Wednesday, May 3, 2017

Lost in the Movies - On Jonathan Demme

stop making sense
There are certain film moments that are hard to shake. For me, it was going to see Stop Making Sense, the Killing Fields and Swimming to Cambodia in the mid-1980's.  Each pointed to a place I might be going or had been into the unknown.

Sitting watching Stop Making Sense in 1984 at the back of the Inwood Theater, I remember that feeling that this was about a scene, a show developed over years.  This was a part of a New York that I might know. And it certainly was.  By myself in the theater that 14-year-old kid in Dallas Texas knew this watching Demme's concert masterpiece.  Many of the same splashes of detail could be found in his silly and moving Ricki and the Flash, edited by my brother in law,Wyatt Smith in 2015.

Shortly after Stop-Making-Sense, my friend Tim picked me up to take me to see the Killing Fields, a gripping, painful story about the Kymer Rouge years, after the Communist Party took over in Cambodia in the 1970's.   The Killing Fields documents the story of a journalist caught for year zero in Cambodia. I had no way of making sense of the film, until Spalding Gray walked us through his take on the film a few years later.  My parents had seen a few of these things in their travel through Afghanistan in the 1960's.  But the revolutions of the late 1970s, civil wars, and revolutions left the world swirling.  Spalding offered us a personal take on the whirlwind of telling the story as history was happening.  My friend Rev Billy was profoundly influenced by Spalding, as were many of us. His death - a suicide hurling himself off the Staten Island Ferry - reminded us of just how fragile we can all be. Steven Soderbergh's And Everything is Going Fine traced this story.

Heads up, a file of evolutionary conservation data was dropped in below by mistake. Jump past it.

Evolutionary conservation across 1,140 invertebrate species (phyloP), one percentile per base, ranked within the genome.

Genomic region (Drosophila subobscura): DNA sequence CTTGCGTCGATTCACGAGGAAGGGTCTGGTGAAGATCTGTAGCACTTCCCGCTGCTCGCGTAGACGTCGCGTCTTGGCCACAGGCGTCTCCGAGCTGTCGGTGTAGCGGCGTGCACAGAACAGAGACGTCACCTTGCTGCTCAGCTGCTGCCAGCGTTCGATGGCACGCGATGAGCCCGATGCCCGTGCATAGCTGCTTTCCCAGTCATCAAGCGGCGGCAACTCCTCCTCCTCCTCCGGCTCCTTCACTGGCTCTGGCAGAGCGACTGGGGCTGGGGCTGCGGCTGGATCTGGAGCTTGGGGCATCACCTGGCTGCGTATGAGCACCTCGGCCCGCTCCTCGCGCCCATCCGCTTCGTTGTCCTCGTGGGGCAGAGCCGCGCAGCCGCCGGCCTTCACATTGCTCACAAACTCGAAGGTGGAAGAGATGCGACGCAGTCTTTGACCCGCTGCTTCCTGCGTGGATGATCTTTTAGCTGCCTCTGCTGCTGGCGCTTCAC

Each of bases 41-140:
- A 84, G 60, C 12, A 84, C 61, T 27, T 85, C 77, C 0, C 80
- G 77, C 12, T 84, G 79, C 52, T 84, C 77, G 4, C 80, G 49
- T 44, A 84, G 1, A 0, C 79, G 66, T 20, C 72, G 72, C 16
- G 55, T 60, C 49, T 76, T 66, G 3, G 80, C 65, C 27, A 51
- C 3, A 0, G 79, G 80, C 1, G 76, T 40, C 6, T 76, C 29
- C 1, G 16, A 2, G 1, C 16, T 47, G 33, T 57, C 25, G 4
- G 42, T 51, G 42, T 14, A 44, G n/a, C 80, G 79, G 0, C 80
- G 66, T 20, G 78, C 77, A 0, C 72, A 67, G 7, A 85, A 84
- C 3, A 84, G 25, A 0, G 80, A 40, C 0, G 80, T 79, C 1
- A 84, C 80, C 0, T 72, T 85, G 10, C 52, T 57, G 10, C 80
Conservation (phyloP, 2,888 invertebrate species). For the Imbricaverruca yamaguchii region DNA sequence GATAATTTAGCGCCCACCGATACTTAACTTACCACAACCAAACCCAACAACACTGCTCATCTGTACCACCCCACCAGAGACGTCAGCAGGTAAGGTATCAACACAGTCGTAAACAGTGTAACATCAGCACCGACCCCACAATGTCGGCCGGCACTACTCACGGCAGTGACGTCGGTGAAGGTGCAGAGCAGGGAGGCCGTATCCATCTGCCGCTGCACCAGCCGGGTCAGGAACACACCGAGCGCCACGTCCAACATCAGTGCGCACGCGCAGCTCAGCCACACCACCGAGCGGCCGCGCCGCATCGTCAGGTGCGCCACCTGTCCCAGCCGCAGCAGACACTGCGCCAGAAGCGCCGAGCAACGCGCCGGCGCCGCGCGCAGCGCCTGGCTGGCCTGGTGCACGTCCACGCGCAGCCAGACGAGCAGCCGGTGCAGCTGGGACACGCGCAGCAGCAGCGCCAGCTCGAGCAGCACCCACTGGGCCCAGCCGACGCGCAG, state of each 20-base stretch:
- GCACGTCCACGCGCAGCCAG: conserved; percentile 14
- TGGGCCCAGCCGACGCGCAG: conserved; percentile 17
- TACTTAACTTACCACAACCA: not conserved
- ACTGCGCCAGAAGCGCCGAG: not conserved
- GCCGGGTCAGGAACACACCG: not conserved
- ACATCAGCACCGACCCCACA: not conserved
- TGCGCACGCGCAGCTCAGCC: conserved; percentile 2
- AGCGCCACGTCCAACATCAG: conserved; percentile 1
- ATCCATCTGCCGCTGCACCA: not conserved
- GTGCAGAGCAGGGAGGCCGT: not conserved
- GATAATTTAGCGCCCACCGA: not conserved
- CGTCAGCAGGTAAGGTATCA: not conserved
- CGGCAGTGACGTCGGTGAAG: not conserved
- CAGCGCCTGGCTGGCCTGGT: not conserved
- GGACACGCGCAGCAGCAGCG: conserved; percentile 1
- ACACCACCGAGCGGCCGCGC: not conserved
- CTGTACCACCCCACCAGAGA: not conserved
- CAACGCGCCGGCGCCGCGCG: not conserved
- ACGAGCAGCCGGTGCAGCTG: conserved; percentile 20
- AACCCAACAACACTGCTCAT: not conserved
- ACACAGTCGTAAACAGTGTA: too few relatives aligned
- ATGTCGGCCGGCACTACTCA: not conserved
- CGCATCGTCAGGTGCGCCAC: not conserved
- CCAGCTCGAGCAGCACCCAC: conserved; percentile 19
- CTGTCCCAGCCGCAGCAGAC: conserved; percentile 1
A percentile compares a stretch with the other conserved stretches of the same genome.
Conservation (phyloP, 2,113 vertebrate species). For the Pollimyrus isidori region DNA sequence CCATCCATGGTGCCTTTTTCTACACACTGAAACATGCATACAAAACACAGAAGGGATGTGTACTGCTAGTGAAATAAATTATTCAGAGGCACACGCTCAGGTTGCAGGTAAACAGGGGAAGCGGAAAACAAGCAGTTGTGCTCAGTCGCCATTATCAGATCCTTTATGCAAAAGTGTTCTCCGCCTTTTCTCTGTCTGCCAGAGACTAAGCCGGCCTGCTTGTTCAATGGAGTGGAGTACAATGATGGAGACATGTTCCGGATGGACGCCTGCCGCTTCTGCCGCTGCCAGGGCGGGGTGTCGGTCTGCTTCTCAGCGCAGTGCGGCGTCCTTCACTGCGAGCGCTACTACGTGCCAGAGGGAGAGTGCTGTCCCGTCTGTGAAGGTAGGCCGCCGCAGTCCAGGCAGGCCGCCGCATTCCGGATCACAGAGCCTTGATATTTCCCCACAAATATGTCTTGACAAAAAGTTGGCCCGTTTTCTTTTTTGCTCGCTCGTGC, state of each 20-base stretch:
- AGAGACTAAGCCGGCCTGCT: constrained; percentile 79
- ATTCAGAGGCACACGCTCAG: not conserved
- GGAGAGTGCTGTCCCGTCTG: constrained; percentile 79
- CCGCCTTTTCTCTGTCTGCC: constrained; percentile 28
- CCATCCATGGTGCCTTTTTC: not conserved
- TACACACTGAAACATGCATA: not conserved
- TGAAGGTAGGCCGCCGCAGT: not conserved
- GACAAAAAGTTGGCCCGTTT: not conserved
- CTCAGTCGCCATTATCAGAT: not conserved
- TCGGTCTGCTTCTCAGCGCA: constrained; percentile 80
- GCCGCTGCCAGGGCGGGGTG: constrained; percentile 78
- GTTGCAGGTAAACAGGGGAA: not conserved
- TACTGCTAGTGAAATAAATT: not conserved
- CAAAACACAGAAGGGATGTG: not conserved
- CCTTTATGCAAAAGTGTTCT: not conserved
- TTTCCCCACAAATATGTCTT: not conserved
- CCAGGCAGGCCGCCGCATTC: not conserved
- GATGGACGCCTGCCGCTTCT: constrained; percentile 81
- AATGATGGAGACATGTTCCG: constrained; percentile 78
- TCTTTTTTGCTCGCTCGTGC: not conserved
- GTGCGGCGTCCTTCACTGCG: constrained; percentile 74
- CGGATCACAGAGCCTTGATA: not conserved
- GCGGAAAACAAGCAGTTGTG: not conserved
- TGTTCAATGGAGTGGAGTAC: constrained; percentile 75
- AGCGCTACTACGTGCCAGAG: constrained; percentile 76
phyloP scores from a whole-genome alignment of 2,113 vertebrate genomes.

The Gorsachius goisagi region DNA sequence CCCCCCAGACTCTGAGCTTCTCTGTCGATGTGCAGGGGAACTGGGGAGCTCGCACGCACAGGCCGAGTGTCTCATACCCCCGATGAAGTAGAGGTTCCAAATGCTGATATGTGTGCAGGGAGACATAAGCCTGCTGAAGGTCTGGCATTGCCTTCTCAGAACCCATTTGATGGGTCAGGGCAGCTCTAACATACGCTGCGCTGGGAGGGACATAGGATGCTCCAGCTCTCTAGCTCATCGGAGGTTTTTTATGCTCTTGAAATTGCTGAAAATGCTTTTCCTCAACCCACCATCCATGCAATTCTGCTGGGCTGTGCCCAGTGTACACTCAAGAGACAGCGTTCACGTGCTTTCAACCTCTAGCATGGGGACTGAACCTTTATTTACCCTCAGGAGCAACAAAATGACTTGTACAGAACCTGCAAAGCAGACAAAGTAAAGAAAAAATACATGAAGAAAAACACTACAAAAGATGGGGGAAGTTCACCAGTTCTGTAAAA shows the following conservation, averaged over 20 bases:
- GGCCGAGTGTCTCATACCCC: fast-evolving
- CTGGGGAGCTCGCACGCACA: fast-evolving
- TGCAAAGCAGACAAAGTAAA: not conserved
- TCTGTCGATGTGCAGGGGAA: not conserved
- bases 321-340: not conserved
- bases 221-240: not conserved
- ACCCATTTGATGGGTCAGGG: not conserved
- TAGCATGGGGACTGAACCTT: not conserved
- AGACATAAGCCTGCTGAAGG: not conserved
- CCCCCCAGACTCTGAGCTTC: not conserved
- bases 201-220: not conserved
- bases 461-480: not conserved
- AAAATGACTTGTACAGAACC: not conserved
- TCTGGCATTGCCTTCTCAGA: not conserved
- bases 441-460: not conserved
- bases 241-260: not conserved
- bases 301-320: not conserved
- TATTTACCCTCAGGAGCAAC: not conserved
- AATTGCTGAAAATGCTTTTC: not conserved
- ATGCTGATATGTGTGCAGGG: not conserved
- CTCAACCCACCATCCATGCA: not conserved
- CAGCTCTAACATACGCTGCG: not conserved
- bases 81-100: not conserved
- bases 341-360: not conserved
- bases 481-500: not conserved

A few months ago, I re watched Stop Making Sense with my own 14-year-old daughter. Its better than ever.

The director behind most of these stories was Jonathan Demme, whose textured work, spoke to monologue and music, longing and laughter, culture and terror. For decades you told us stories. There was something wild out there, he reminded us.  It was our job to hear those voices and feel that something deep inside us. Thank you for reminding us.

RIP Jonathan Demme

Something Wild at the Movies in the 1980s. 

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